Here's What Happens To The Bowling Ball After You Hit A Strike

The pinsetter is to bowling what the ski lift is to skiing or the golf cart is to golf: a surprisingly complicated machine that takes some of the actual work out of a popular sport, turning it from something physically demanding into something that can be done easily even by kids at birthday parties. The machinery is so ubiquitous that we take it for granted, but imagine how physically demanding bowling was before its invention: After every time you threw the ball, you'd have to literally chase after it, walking down to the end of the lane to collect it, pick up the knocked-over pins, and (if it was the end of the frame) reset all 10 of them by hand.

Now, of course, machinery does all of that — not only returning your ball, but cleaning up the pins, resetting them, and even keeping score for you (which is nice, but, let's be honest, that's why you have no idea how to add). It's kind of an amazing device, but to most of us, it's a black box. Here's how it works.

How pinsetters work: conveyor belts, 'elevator wheels,' and a super-fun roller coaster for your ball

As this 2008 YouTube video by Matt Rittman shows, there's some surprisingly sophisticated stuff going on behind the back wall of the alley. When your ball hits the pins, it (along with, ideally, the knocked-over pins) falls into a collection area behind the deck. The bottom of the collection area is a conveyor belt that sweeps the pins back under a low barrier; because the ball can't fit under the barrier, it finds its way into a separate hole.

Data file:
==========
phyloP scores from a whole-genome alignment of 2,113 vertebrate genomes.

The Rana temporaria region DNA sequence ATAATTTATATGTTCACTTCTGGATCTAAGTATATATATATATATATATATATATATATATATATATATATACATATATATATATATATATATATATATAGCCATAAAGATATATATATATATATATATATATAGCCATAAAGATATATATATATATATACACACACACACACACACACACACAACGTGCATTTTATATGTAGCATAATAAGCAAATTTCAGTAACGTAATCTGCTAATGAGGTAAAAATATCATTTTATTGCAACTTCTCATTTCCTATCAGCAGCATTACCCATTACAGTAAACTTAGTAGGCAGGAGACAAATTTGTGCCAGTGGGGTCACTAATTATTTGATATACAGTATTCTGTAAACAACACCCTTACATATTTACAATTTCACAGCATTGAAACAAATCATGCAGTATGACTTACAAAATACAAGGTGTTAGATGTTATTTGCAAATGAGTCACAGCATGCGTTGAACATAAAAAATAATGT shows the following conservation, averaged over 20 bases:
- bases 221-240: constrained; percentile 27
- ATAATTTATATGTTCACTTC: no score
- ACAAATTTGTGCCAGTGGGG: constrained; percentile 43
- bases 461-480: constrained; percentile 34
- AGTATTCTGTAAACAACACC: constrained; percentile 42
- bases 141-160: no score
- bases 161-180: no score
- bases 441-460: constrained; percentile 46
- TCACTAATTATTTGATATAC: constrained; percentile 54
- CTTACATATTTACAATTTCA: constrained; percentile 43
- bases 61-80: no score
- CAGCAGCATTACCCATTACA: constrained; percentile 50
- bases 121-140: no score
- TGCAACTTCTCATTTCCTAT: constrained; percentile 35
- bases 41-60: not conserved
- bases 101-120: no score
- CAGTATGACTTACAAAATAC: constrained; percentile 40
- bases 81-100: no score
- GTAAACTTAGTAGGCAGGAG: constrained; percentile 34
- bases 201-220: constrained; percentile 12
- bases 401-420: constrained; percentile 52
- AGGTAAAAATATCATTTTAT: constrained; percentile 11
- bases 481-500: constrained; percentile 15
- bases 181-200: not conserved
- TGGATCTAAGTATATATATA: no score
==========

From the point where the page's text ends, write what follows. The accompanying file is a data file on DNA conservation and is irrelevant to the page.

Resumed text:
The sweep — that bar that grabs knocked-over pins — comes down; the pinsetter grabs the still-upright pins, and the remaining pins are swept back to the conveyor belt. Meanwhile, the ball gets pushed up a very steep track via a "ball accelerator"; once it reaches the top of the ramp, it returns purely by force of gravity.

The pins are brought to the top of the device via an "elevator wheel" — essentially a wheel with little scoops designed to grab them (via Matt Bowlin, also on YouTube) — and dumped into a "pin distributor," which puts them into the pinsetter's holes via a system of tracks and funnels. Pins are bottom-heavy, so they always come out upright (via How It Works). Then, after you throw your second gutter ball of the frame, the pins are lowered back where they go.

So there you have it. Think about all that next time you're wearing ugly shoes and choking on decades-old cigarette smoke. Or the next time you go bowling.